Now I realize there’s a certain stigma attached to giving out homemade gifts. Words like “cheap,” “miserly,” and “stingy” do unfortunately come to mind. I suppose it would appear pretty cheap and uncaring if you throw some premade/storebought chotchkies into a crappy basket. The solution to this little problem seems pretty simple (to me, at least) – put in the time and effort to make your gift something you’d like to receive! Isn’t it worth the time and effort to put into gifts you’re going to give to the people you love and care for the most?!? I never once said that homemade gifts didn’t require time and effort, but they will almost undoubtedly save some money while giving some pretty rockin’ gifts. If it’s not worth it to you, you might as well save yourself some time and effort and discontinue reading. If that doesn’t sound so bad and in fact kinda fun, let’s continue shall we?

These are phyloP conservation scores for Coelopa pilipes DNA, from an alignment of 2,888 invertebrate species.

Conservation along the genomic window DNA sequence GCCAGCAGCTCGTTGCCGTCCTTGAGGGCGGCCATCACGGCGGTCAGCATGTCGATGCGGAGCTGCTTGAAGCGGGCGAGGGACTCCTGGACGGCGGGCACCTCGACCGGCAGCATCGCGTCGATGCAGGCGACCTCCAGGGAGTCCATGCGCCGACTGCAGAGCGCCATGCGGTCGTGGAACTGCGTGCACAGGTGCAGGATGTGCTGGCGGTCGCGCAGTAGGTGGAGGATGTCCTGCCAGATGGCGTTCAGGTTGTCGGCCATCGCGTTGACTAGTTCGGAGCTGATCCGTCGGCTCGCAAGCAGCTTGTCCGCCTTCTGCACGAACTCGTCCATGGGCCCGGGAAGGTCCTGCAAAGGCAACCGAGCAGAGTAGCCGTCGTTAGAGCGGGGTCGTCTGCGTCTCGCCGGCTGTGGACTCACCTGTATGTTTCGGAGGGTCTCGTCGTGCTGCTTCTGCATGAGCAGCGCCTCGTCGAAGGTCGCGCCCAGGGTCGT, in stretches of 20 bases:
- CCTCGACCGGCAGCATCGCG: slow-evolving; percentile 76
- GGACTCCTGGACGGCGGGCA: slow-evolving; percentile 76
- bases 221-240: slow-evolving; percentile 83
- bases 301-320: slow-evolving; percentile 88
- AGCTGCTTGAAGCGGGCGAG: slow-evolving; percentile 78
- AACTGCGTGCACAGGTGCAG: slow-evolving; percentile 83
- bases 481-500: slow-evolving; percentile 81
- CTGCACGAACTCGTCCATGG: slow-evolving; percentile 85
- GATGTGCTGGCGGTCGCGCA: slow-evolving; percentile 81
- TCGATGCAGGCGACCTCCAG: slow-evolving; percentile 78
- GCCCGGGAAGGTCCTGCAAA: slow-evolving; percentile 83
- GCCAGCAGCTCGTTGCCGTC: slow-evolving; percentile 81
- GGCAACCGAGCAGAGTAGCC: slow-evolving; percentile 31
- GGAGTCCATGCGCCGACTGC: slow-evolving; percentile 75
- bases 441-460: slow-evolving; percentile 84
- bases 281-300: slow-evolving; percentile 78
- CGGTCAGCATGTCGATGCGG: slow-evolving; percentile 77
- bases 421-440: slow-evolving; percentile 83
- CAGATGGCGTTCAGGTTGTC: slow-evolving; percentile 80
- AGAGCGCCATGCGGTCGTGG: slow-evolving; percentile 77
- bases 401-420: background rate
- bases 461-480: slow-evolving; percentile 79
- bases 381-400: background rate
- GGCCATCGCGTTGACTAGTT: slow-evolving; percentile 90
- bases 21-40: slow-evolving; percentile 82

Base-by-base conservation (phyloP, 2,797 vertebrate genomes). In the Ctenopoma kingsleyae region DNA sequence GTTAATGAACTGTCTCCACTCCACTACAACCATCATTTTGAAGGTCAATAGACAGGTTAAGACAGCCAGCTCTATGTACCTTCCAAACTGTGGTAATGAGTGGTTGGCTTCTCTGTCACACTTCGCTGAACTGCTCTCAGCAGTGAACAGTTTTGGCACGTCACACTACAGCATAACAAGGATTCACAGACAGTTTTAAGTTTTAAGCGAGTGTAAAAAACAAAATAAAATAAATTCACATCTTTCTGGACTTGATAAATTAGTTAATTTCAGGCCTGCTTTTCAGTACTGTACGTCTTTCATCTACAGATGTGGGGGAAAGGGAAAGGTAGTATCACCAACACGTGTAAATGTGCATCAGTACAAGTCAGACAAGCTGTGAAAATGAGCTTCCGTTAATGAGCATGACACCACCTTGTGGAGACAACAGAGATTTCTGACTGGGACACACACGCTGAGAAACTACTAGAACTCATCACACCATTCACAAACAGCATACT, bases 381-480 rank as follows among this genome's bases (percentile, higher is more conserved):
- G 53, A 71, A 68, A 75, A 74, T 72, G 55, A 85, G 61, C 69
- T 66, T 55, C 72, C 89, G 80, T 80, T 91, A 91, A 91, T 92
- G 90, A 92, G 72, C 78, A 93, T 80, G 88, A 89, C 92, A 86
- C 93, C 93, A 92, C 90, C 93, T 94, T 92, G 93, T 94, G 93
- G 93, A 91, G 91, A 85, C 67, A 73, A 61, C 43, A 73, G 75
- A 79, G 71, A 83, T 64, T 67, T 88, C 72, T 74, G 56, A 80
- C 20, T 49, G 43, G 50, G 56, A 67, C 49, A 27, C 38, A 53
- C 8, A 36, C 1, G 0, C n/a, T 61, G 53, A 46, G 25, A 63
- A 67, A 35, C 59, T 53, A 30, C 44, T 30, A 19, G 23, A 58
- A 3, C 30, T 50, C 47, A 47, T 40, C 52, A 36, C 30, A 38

I’d like to think that perhaps by giving some really cool, useful, fun homemade gift ideas we’ll be able to open some folks’ eyes to the endlessly awesome possibilities of homemade gifts. Some reasons homemade gifts can acutally be… awesome.
- They can be useful! We made some wine jellies last year that my parents used in literally 2 weeks. Lots of PB&J sandwiches and toast for breakfast will do that. That, my friends, were some well used (and highly enjoyed) gifts. Seriously, who uses those stupid generic bath sets or shave kits anyway? Nobody. Don’t kid yourself, you didn’t either when someone gave them to you. People will appreciate gifts they can use as opposed to more fancy-pantsy stuff they might not need anyway, and can appreciate the time you put into them.
- They can be partially reusable. Think ball jars full of homemade jams/jellies/mixes in a jar. Ball jars are great for storing all assorts of things you never knew you needed to store in something.
- They are great for personalizing your gift to your recipient. You know your friends and family well (hopefully!), so go ahead think about what they use frequently and things they enjoy? You can customize your homemade gift to the exact tastes and likes of your recipients. Make a list of their likes and interests, then figure out something that you can make that coincides with those.